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AMES — There was heaviness in D’Andre Payne’s voice as he described what it was like to spend a year away from football.
Nothing about it was easy. Phone calls home to his dad were a pick-me-up, but he knew he had to ride out the hardship.
“My dad helped me out a lot,” Payne said. “When I started talking to Coach (Matt) Campbell and his staff when they were at Toledo, they kind of helped me out through the process. Like I said, I just kept working and waited my turn.”
When Campbell moved on to Iowa State, Payne was sure to follow. The familiarity already was there with the coaches. The 5-foot-10, 190-pound sophomore was familiar with Division I football, too, but now had the maturity he wished he had at 17 years old.
Payne originally enrolled at Tennessee — he had been a consensus four-star recruit — where he played in eight games as a true freshman and recorded four tackles. After just one year with the Vols he transferred to Maryland, near his hometown of Washington, D.C., for family reasons.
After just one semester at Maryland, Payne transferred again, this time to Arizona Western Community College. He wasn’t on the football team in 2015 and preserved his eligibility. Although his other spots at D-I schools were brief, Payne feels he understands some things he felt slipped through the cracks the first time.
“I really didn’t take things serious or as serious as I do now as far as taking care of my body, watching film and just doing the little things to try to be the best,” the 20-year-old Payne said. “So I just think maturity goes a long way with that.”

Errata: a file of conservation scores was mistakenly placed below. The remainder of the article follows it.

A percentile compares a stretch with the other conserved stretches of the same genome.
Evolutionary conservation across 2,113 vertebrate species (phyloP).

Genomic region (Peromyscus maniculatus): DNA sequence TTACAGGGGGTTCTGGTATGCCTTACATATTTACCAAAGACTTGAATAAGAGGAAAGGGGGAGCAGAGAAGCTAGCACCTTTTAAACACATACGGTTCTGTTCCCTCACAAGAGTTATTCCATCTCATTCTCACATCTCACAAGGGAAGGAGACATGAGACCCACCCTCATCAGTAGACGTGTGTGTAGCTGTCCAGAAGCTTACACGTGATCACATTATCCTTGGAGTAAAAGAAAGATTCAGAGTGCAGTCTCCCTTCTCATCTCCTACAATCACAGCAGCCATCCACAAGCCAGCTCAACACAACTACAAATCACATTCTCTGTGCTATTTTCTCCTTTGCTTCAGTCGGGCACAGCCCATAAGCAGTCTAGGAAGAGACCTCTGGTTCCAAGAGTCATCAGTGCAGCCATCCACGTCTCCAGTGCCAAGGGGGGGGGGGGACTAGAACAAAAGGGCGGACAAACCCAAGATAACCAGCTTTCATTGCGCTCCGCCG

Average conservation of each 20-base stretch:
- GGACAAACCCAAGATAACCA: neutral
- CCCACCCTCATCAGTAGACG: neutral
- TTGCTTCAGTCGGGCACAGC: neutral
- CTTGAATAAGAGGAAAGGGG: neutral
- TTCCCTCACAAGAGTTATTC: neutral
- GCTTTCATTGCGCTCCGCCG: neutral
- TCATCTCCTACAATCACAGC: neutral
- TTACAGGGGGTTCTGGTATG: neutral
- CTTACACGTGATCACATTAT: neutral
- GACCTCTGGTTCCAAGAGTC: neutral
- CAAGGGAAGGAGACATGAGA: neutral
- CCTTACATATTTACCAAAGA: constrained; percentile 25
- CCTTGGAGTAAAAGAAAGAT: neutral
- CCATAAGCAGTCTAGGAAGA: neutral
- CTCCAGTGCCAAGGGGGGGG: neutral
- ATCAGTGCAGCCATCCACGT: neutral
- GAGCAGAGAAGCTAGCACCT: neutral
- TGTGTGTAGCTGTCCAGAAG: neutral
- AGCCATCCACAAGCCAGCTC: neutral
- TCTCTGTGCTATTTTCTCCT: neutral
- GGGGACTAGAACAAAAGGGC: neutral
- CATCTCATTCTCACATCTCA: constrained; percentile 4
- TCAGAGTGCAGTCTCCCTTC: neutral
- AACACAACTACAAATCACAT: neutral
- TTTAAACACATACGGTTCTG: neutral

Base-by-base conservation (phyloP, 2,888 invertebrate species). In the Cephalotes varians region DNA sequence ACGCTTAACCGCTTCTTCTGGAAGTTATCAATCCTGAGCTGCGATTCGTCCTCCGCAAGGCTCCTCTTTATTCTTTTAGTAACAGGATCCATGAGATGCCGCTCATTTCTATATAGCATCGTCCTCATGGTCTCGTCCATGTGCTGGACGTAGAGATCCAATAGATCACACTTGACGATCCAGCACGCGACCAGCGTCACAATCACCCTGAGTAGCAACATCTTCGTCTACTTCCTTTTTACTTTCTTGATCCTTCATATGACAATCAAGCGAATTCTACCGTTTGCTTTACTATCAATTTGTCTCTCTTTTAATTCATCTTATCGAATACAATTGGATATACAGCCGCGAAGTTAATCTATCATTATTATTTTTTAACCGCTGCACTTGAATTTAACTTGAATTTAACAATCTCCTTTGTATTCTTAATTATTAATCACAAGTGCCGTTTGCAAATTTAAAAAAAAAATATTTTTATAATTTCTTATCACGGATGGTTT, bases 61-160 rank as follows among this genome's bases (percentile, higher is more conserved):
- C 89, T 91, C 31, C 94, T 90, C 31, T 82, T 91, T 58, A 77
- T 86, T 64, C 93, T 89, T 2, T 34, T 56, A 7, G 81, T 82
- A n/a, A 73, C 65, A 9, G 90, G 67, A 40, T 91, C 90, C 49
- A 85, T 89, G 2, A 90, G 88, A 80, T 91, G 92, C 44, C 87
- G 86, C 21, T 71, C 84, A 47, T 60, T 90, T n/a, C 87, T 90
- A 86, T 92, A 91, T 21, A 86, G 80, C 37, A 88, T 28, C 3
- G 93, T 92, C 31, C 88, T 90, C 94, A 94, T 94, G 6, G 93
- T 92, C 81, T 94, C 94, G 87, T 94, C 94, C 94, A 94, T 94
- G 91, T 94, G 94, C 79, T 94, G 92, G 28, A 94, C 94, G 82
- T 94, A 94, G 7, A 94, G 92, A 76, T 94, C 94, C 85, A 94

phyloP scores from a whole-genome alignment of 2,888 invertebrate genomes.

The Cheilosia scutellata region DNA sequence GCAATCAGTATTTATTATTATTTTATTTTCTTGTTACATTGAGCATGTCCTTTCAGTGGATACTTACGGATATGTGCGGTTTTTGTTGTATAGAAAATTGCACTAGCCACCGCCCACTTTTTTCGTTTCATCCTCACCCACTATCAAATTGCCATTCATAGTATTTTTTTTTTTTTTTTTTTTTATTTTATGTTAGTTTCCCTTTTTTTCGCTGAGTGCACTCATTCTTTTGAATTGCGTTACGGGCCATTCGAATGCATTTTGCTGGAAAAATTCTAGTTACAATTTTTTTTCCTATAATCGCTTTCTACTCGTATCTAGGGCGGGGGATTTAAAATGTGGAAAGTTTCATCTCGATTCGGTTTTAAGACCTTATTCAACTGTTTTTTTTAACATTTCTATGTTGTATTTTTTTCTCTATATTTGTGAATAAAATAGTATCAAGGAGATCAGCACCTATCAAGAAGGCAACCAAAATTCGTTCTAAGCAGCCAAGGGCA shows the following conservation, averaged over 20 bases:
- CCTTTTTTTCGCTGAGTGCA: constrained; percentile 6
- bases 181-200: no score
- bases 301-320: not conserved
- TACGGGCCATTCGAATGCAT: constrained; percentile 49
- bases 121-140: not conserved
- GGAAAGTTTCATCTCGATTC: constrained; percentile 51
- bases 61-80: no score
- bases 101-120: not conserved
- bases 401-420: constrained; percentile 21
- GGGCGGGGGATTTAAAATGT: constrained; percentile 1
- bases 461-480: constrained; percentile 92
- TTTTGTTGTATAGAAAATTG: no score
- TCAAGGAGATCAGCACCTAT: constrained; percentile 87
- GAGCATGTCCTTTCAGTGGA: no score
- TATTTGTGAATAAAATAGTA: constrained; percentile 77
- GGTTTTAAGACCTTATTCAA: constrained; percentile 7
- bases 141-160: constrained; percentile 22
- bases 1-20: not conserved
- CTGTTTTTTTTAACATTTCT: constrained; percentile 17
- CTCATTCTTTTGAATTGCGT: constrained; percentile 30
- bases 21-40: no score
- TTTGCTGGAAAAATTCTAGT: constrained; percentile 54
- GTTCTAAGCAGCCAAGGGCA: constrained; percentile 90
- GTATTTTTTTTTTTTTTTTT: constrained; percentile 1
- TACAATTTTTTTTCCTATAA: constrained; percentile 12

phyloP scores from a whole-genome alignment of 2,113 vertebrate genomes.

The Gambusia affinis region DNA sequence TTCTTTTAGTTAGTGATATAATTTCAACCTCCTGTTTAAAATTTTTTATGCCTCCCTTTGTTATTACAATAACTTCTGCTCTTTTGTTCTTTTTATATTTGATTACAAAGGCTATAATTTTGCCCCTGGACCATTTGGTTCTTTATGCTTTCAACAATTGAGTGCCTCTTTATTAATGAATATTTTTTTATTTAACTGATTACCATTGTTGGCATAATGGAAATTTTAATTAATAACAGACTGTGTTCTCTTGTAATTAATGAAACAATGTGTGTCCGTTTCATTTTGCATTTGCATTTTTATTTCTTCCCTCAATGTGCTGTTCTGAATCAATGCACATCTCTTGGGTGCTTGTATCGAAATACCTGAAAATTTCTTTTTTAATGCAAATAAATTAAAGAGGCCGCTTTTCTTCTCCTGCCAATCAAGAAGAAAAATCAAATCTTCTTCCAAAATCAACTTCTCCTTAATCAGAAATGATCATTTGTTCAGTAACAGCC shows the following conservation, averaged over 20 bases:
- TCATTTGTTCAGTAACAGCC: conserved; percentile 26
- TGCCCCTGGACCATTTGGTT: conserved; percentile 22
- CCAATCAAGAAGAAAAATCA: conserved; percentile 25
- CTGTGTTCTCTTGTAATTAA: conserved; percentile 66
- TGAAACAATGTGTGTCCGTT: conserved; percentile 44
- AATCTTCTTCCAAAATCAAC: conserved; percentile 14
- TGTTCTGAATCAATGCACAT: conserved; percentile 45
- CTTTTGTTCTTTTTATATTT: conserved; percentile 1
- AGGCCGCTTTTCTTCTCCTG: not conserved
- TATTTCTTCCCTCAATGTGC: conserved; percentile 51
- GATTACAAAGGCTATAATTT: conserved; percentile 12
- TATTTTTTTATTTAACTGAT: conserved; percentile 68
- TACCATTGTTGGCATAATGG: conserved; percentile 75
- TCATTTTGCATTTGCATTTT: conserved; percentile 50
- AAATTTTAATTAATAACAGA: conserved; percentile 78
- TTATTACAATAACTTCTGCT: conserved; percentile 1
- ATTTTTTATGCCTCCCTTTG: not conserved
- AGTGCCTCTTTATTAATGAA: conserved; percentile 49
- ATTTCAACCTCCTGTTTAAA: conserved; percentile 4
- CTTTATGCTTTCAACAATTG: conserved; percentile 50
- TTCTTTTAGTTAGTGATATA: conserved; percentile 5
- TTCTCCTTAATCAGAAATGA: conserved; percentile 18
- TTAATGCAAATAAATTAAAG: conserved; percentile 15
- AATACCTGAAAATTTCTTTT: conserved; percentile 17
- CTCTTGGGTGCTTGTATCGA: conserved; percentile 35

Iowa State cornerbacks coach D.K. McDonald has known Payne since the latter was a freshman in high school, and originally tried to recruit him to Toledo. Along with the Campbell connection, McDonald was able to usher Payne to Ames when the staff relocated. He has seen a better overall player from what Payne was two years ago.
“When he got to us he had a little rust from being out a year,” McDonald said. “He really knocked that off during the spring and like I said, D’Andre just works his butt off. He’s probably one of the hardest workers on our team in the weight room, in the classroom, in the film room. When you see him play it really shows.”
As a 10-year-old in 2006, Payne won a gold medal at the U.S. Track and Field Junior Olympics in the 200 meters. Campbell plans to use that speed and quickness in the return game as well as on defense.
“D’Andre’s been kind of a flex guy for us,” Campbell said in the spring. “D’Andre’s got such a natural ability. Great cover guy, but he’s got great football instincts. Even playing a little bit of the outside linebacker at times for us in some of our nickel and dime stuff.”
“He’s a great leader,” defensive coordinator Jon Heacock said. “He has a great personal pride. It’s very important to him. He loves the game. He loves to compete, loves to learn and loves football. When you do that you’ve got a chance to be successful.”
Payne’s year away from football was all part of the path to getting him to where he is now. Those phone calls home are sure to have a different tone than they did last fall.
“Having to sit out last year, it was rough on me,” Payne said. “I couldn’t wait to get back so it just motivates me and I’m just ready for the season to come. I’m just having fun with it.”
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